Whole genome association studies of complex human diseases represent a new paradigm in the postgenomic era. In this study, we report application of the Affymetrix, Inc. (Santa Clara, CA) high-density single nucleotide polymorphism (SNP) array containing 11,555 SNPs in a pilot case-control study of esophageal squamous cell carcinoma (ESCC) that included the analysis of germ line samples from 50 ESCC patients and 50 matched controls. The average genotyping call rate for the 100 samples analyzed was 96%. Using the generalized linear model (GLM) with adjustment for potential confounders and multiple comparisons, we identified 37 SNPs associated with disease, assuming a recessive mode of transmission; similarly, 48 SNPs were identified assuming a dominant mode and 53 SNPs in a continuous mode. When the 37 SNPs identified from the GLM recessive mode were used in a principal components analysis, the first principal component correctly predicted 46 of 50 cases and 47 of 50 controls. Among all the SNPs selected from GLMs for the three modes of transmission, 39 could be mapped to 1 of 33 genes. Many of these genes are involved in various cancers, including GASC1, shown previously to be amplified in ESCCs, and EPHB1 and PIK3C3. In conclusion, we have shown the feasibility of the Affymetrix 10K SNP array in genome-wide association studies of common cancers and identified new candidate loci to study in ESCC.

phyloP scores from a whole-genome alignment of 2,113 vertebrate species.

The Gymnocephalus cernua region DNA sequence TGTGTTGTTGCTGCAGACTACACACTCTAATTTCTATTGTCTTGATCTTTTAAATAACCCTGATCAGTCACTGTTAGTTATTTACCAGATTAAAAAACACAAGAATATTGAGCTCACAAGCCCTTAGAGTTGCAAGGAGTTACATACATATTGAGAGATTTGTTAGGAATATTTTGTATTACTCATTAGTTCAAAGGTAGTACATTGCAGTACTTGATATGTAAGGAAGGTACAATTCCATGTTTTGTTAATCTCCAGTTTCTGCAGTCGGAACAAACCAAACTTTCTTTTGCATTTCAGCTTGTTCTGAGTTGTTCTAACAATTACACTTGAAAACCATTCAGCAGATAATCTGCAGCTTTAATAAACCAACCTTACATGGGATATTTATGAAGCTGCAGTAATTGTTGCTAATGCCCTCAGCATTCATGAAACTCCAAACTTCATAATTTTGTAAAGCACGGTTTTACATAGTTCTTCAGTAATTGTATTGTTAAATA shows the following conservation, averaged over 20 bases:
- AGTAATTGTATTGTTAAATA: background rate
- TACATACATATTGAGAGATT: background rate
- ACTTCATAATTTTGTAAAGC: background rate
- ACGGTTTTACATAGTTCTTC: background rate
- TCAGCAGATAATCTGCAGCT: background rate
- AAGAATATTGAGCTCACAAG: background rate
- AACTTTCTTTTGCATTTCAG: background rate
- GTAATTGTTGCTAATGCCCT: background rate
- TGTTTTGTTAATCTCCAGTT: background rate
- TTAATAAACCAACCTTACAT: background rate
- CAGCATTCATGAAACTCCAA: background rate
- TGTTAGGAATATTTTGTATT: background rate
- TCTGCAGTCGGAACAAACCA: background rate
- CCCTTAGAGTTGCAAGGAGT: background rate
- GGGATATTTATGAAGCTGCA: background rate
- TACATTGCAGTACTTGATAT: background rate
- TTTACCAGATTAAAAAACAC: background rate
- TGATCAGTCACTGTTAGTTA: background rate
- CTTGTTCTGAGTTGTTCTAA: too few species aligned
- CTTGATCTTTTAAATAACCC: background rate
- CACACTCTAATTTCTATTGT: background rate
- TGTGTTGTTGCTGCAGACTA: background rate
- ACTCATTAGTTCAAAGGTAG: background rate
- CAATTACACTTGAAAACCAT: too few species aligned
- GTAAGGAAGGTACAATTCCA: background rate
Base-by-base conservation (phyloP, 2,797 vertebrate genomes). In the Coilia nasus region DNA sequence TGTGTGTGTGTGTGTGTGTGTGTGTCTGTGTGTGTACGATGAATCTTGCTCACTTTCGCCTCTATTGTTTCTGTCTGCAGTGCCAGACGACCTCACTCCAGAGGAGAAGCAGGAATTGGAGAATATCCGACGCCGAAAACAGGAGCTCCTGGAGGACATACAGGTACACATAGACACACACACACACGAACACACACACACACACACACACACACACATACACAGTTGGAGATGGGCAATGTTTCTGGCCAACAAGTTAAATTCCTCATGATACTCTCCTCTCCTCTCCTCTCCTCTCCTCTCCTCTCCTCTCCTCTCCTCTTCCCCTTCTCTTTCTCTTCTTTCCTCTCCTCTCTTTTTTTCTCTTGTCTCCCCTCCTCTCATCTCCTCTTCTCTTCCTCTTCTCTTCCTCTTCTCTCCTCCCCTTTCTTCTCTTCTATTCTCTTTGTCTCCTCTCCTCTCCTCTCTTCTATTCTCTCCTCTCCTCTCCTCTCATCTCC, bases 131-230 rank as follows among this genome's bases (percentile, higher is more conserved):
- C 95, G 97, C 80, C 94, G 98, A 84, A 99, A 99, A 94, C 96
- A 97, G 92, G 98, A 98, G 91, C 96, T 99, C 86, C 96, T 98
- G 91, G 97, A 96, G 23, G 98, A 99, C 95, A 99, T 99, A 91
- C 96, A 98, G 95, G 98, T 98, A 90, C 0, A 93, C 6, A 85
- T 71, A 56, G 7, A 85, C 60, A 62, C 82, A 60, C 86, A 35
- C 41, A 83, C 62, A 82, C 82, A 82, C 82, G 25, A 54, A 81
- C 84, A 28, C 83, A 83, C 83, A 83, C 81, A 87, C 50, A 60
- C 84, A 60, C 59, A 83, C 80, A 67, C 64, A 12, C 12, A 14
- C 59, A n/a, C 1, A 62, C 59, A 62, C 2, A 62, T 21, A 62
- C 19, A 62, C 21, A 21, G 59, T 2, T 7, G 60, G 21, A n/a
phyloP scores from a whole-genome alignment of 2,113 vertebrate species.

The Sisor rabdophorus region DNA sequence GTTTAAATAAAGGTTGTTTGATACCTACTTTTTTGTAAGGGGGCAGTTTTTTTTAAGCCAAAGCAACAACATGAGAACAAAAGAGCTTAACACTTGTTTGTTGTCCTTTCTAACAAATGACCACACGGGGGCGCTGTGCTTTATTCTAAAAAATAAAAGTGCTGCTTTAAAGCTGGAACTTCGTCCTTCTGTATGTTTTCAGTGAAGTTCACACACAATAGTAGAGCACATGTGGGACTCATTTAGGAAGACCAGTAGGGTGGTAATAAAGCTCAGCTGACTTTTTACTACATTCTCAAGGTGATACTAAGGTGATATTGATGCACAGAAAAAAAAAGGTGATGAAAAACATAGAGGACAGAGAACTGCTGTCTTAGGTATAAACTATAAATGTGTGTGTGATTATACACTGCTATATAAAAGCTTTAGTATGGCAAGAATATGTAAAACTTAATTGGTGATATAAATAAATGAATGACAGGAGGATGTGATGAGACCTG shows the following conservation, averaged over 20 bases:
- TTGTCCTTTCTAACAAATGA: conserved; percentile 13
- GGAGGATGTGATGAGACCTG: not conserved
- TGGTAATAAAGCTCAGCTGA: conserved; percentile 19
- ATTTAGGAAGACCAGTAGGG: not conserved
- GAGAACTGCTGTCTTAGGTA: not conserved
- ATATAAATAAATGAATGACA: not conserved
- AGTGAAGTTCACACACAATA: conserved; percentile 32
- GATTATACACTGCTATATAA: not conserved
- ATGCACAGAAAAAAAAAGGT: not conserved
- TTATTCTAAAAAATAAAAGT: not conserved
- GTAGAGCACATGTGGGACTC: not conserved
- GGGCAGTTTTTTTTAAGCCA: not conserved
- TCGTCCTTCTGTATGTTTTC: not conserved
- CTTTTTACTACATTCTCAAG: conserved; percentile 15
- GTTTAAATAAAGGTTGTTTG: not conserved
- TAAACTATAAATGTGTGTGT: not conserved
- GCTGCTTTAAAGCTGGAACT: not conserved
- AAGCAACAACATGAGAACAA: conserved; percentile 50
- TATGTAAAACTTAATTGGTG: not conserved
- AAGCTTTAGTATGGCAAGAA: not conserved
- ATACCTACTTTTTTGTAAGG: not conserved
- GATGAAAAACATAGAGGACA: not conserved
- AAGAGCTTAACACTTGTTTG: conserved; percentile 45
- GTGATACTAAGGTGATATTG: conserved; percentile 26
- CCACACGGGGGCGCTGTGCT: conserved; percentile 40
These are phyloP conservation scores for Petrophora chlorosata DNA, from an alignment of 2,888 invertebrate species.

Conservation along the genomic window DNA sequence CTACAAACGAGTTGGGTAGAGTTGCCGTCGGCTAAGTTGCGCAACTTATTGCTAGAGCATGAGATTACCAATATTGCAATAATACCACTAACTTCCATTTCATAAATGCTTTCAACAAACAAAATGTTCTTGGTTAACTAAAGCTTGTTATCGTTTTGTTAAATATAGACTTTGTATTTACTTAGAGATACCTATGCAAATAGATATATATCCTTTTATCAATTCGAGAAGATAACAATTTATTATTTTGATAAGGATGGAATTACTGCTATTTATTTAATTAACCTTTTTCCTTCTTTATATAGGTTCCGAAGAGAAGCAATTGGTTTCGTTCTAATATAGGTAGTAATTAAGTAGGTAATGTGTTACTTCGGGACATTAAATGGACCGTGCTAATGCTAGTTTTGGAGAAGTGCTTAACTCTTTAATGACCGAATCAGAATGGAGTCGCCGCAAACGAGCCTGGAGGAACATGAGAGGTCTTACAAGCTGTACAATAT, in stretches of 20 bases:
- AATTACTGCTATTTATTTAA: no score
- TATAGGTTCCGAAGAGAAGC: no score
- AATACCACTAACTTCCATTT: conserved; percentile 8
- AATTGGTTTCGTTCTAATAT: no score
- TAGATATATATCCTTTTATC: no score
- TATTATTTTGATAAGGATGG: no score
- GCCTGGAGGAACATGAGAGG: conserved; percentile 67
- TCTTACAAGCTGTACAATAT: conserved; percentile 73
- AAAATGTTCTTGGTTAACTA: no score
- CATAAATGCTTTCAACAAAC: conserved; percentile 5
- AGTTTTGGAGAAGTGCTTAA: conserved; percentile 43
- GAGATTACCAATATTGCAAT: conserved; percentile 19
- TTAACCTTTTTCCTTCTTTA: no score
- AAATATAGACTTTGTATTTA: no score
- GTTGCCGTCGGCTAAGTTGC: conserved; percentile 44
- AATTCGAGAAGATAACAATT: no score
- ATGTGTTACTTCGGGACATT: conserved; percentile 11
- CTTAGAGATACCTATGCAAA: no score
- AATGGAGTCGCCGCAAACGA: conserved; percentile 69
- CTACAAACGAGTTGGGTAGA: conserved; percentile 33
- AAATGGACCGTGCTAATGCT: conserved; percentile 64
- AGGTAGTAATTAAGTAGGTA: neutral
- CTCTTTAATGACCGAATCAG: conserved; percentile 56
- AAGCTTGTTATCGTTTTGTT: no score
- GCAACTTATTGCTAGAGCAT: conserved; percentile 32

Esophageal squamous cell carcinoma (ESCC) is one of the most common malignancies in the Chinese population. The standardized incidence rate of esophageal cancer in Shanxi Province, China is >100 per 100,000 person-years (1–3), although both incidence and mortality rates have declined slowly the past 10 years in this area (4). People in high-risk regions, such as Shanxi Province, are much more likely to develop this cancer than individuals residing in low-risk areas of the world. Within the high-risk regions, there is a strong tendency toward familial aggregation, suggesting that genetic susceptibility, in conjunction with environmental exposures, plays a role in the etiology of ESCC. ESCC is most likely a complex disease caused by mutations or risk alleles in multiple genes, each with a small contribution to overall risk. In the past several years, we and others have tried to identify susceptibility genes as well as biomarkers involved in ESCC, which can be used to screen high-risk populations in north central China, including genome-wide loss of heterozygosity testing, candidate tumor suppressor gene mutation testing, and analysis of expression arrays (5–10). The results from these studies indicate that several genes may play an important role in development of this tumor, but we have not yet found a classifier that can be used to screen high-risk populations.